By Ann Friou
University News Service
February 19, 2010
If you don’t always follow your doctor’s recommendations, you’re not alone.
Every year, millions of people resolve to adopt a better diet, exercise more, or lose weight, but doctors know the likelihood is low that patients will develop new health behaviors and maintain them. In fact, studies show that between 25 and 50 percent of patients don’t follow their doctors’ recommendations.
Pointing out that doctors get little training in medical school for changing patient behavior, a national team of research psychologists has published a book giving healthcare professionals effective strategies for helping their patients improve their health behaviors and adhere to treatment.
The book, Health Behavior Change and Treatment Adherence: Evidence-Based Guidelines for Improving Healthcare (Oxford University Press 2009), is coauthored by Kelly B. Haskard-Zolnierek, assistant professor of psychology at Texas State University-San Marcos; M. Robin DiMatteo, distinguished professor of psychology at the University of California-Riverside; and Leslie R. Martin, professor of psychology at La Sierra University in Riverside, Calif.
Drawing on 50 years of empirical research, the authors show that three ingredients must be present before a patient’s behavior will change: 1) The patient must understand what kind of change is expected; 2) the patient must be motivated to carry out the behavior even when they know what behavior is expected, and 3) they must have the tools they needs to change their behavior.
Factors such as access to medical care and insurance certainly affect the patient’s ability to adhere to treatment, Haskard-Zolnierek explained, but the quality of communication between the physician and patient is a key determinant of a patient’s understanding of treatment and his motivation to comply.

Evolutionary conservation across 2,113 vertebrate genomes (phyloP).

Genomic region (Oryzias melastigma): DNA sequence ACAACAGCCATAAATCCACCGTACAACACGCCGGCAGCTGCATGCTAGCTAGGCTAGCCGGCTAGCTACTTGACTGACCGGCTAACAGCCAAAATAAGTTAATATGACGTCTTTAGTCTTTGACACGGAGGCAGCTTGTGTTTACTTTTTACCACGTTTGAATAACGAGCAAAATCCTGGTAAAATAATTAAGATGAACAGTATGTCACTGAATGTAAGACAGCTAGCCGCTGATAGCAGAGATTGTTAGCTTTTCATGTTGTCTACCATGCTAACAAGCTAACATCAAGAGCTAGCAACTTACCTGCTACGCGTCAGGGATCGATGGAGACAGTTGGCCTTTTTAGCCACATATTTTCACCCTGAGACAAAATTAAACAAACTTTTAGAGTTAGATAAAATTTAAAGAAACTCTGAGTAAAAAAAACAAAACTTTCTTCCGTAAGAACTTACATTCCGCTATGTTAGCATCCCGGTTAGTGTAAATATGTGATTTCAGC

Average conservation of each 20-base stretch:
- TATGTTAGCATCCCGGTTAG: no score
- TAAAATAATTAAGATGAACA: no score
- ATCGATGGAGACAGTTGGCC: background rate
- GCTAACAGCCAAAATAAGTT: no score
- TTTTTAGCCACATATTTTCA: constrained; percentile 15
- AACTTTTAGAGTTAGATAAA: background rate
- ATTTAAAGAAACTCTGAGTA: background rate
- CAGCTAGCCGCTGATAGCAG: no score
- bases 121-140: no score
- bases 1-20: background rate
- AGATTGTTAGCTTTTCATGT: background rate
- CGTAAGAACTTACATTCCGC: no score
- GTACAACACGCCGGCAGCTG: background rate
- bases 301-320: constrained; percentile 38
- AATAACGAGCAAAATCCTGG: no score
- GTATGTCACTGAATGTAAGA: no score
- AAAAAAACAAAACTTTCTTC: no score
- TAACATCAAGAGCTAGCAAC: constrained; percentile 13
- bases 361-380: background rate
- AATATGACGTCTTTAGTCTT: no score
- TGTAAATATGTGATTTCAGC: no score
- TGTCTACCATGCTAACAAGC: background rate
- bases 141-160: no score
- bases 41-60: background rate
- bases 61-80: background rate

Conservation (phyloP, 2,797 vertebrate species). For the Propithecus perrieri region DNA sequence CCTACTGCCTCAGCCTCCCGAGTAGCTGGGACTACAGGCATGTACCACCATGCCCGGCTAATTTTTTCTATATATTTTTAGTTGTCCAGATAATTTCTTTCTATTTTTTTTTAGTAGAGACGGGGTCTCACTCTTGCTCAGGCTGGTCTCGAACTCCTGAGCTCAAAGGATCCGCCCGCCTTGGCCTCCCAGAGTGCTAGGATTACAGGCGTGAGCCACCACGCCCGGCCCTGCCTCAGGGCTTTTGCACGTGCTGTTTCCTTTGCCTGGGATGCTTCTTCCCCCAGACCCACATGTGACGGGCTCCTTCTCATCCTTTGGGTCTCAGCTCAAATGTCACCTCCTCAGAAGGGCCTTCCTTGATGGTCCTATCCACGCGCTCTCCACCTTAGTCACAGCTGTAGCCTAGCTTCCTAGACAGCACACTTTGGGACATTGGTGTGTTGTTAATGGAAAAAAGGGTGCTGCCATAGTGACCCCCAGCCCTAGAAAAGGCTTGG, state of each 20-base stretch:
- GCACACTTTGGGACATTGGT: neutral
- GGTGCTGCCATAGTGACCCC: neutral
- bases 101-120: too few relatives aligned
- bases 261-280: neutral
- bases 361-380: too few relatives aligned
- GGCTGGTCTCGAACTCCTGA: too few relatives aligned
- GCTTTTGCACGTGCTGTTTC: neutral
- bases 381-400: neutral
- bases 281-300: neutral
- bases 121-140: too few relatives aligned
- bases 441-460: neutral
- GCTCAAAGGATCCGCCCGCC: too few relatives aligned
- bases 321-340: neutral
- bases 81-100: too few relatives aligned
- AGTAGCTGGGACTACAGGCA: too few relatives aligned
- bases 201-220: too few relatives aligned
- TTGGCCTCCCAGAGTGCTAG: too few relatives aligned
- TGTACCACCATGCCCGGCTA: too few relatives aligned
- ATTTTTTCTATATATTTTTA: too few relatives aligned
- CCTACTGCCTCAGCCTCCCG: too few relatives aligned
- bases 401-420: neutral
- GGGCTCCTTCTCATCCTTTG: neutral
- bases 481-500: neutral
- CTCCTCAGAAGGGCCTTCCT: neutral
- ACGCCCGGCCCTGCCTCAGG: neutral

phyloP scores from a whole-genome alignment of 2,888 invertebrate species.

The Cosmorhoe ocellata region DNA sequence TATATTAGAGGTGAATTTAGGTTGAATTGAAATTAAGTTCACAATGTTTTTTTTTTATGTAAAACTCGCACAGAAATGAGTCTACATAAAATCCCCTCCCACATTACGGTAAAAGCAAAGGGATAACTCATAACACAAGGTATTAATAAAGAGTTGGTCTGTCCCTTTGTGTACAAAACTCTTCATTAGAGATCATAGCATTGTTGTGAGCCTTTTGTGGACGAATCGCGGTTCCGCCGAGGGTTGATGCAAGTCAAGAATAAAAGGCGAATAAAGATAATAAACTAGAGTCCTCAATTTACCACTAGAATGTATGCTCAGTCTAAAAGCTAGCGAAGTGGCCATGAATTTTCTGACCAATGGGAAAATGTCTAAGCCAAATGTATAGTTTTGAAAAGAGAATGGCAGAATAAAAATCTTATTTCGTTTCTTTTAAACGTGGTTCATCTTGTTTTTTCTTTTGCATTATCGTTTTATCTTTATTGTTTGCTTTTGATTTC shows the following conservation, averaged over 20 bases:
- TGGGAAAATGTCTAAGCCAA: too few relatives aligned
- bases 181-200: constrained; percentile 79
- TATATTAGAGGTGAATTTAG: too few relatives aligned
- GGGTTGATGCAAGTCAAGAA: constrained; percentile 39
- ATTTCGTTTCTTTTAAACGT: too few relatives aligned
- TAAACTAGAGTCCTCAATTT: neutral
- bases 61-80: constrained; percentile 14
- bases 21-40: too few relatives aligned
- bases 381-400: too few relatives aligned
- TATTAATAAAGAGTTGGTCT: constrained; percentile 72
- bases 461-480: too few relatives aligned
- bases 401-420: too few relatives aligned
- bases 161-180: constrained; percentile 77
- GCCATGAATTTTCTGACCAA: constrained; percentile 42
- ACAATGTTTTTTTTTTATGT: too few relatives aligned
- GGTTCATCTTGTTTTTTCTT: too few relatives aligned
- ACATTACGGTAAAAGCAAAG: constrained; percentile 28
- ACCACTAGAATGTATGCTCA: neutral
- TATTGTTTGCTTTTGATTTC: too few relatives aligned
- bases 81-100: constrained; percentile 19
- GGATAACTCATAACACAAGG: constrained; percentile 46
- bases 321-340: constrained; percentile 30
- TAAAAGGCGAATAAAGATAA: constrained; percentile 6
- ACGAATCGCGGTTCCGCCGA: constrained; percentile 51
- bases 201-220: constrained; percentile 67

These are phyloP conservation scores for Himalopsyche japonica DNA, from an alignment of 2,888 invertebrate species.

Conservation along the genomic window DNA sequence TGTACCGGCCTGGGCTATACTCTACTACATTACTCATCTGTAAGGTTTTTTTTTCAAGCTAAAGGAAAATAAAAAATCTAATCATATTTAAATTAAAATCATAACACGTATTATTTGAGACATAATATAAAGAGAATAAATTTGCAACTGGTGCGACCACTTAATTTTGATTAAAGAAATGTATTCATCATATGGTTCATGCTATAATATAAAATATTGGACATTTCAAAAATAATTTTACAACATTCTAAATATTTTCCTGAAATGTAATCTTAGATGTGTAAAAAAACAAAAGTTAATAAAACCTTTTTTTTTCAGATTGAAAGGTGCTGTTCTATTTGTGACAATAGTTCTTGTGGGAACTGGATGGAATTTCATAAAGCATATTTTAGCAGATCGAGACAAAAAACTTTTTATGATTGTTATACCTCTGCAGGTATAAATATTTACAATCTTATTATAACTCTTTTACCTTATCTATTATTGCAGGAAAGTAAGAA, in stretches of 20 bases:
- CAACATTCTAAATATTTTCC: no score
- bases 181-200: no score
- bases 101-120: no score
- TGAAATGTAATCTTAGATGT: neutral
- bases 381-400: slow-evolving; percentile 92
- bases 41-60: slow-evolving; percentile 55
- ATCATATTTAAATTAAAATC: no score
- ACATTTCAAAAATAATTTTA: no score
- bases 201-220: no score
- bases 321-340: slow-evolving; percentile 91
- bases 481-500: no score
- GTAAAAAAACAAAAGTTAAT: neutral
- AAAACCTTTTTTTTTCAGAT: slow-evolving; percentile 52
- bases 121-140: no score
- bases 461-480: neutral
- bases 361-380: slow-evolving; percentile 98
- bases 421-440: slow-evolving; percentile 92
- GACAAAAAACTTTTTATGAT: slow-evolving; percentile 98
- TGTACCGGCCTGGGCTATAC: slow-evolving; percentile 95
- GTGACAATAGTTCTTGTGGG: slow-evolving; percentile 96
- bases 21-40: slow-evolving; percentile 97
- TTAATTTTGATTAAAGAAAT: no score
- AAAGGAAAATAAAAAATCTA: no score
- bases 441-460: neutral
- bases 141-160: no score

“If patients are dissatisfied with the physician’s form of communication, for example, they’re less likely to follow through with treatment,” Haskard-Zolnierek said. “On the other hand, when physicians are affective communicators—when they are friendly and empathetic, and when they give clear information without using medical jargon—patients are more likely to be satisfied with their treatment and to adhere to it.”
Recognizing that busy healthcare professionals work on tight schedules, the authors provide simple strategies for helping patients to understand what they need to do, persuading them to change their behavior, and overcoming barriers to change. For example, healthcare professionals might:
• Employ a team approach to providing patient care by giving the patient pre-appointment counseling and help in setting a healthcare agenda
• Provide interactive decision-making aids that help patients get the information they need to make medical choices
• Provide group visits for patients with the same chronic illness
• Provide technology-based adherence aids such as reminders via cell phone or email
Drawing on thousands of empirical studies, the authors also offer guidelines on topics such as improving health through the development and management of habits, helping patients to evaluate risks and make decisions, effective collaboration with patients, and creating partnerships between patients and the healthcare system.
“Healthcare practitioners of all kinds should find this book useful,” said Haskard-Zolnierek, pointing out that it was written for professionals and students in fields such as medicine, chiropractic, osteopathy, nursing, health education, physician assistant programs, dentistry, clinical and health psychology, marriage and family counseling, social work, school psychology and care administration.
“The book is also for laypeople who want to take an active role in their own health,” Haskard-Zolnierek said.
She added that she hopes the book will encourage healthcare professionals to discuss regularly with their patients the value of adherence to treatment and of changing unhealthy behaviors.
“The topics discussed in this book are timely, considering the recent call for healthcare reform,” she said. “Changing health behaviors may reduce the risk of some chronic diseases, decreasing the accompanying financial burden. Following through with recommended treatments can also reduce healthcare waste.”
Health Behavior Change and Treatment Adherence is available from Oxford University Press (www.oup.com/us) and online bookstores.